We’re Focused On Improving The Digital Client Experience: London Jewelers, USA

London Jewelers, a family-run jewellery retail enterprise that started nearly a century ago, catering mainly to America’s elite crowd, used the pandemic period to focus inward and develop its online presence. 

Based in Long Island, New York, London Jewelers is a 95-year-old family-run business, carrying fine jewellery and timepieces. It has six stores and seven branded boutiques.  

It all began when Charles London, a self-taught clockmaker, moved from Europe to Glen Cove, New York in 1923. He went from house to house in Long Island, offering clock repair services, in the hope of sending for his wife and children to join him.  

He focused on the estates of the Gold Coast on the North shore of Long Island, visiting a dozen or so wealthy families, including the Vanderbilts and the Pratts. Families that had made their fortunes from industries like banking, shipping, railroads and oil.  

Charles visited on a weekly basis to wind all of their 8-day clocks. “These mansions might have had 50 rooms and more than 50 clocks to wind, so he was winding 750 clocks per week. There was always a clock or two that needed repairing, so he would bring them back to his workshop to fix them,” said Mark Udell, the grandson of Charles and current CEO of London Jewelers.

Interior Back Left

The company officially began trading in Glen Cove in 1926 and started carrying high-end jewellery brands in the 1960s. Today it carries a wide variety of luxury brands, including Buccellati, Chopard, David Webb, Gucci, Messika, Mikimoto, Piaget, Pomellato, Roberto Coin and Vhernier. Mark and wife Candy have been key in adding these. Subsequent generations have been just as persistent. 

“When Mark and I married in 1973 we had one store in Glen Cove run by us and Mark’s parents plus one helper. It was a tiny store of around 900 square feet, but we moved into a larger store the year we got married and that is when we started taking on brands. Mark and I knew how important it was to have brands within our business so the very first thing we did was approach Rolex. Mark was calling Rolex every day incessantly trying to get them to come and visit the store. After two years they finally came,” Candy Udell told WatchPro magazine.  

London Jewelers is constantly upping the ante. It recently revamped its flagship store in Long Island at the luxury centre Americana Manhasset. The location now features dedicated in-store boutiques for Chanel and Bulgari. The Bulgari boutique offers a wide selection of the brand’s jewellery, watches and accessories. 

Its philosophy is to treat its Long Island clients with such care and passion for the best watch and jewellery brands in the world that they do not feel the need to buy these luxuries in Manhattan.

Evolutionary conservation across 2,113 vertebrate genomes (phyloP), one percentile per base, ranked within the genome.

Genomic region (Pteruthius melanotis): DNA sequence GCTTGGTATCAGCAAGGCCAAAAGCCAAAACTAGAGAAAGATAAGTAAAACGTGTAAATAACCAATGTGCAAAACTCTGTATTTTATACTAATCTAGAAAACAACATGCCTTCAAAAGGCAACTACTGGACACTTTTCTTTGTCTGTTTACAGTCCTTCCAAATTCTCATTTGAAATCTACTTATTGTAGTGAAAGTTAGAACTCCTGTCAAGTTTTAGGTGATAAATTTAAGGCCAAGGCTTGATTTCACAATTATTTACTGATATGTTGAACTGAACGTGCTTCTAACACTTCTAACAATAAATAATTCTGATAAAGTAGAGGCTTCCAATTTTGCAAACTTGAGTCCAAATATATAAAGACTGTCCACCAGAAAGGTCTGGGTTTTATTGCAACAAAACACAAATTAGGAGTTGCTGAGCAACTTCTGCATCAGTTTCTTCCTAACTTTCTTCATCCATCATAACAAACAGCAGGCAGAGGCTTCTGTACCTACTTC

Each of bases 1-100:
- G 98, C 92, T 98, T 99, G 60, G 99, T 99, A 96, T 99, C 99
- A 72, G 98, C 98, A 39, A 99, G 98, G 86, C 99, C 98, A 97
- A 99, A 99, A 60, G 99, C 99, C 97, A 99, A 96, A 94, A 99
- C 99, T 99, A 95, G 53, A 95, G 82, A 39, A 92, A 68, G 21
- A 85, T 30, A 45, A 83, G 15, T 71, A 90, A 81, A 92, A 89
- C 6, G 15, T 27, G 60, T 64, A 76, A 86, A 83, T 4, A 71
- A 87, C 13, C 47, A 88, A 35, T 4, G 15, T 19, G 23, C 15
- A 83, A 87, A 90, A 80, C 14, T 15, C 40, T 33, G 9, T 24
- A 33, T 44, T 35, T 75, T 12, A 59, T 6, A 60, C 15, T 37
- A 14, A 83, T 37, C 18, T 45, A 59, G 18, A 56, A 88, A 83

The company is currently run by Mark and Candy Udell and their offspring.  Its six stores across the New York metropolitan area, include a Manhattan store downtown in the Oculus [Westfield World Trade Center]; one each in East Hampton and Southampton, Wheatley Plaza, and their original store in Glen Cove. 

Scott Saunders

When Scott Saunders, Senior VP-Business Development of London Jewelers, joined the company, he put a big focus on improving the firm’s digital market and social media strategy.  

What is the current state of the US retail industry for jewellery?  

The fine jewelry and watch business is very strong. 

How has the pandemic affected your business?  

It caused us to focus on our company, our staff, and look at areas of the business we may have been slower to develop such as our website and the importance of the digital client experience. 

What is the price range of the pieces you sell?   

$500.00 – $1 million plus 

How competitive is the US market for jewellery?  

Very competitive, that has and will never change. 

Can you talk about Indian jewellery? Do you sell it?  

We do business with many suppliers based in India in our private label finished jewellery and polished diamonds. We have some fabulous friendships and business relationships there. 

What should the Indian jewellery manufacturing industry do to strengthen its image abroad?  

It should continue to develop unique products and improve the quality of the manufacturing.

Are international brands hesitant to mention India as the ‘country of origin’ on the label?  

I do not know the answer to that! Currently there are not many “brands” that are made in India that we carry.  

Are there serious drawbacks, real or perceived, in India’s manufacturing quality? 

The ‘perception’ is that the quality of manufacturing is not on par with other countries, but we have found that with our input, quality is not an issue.  

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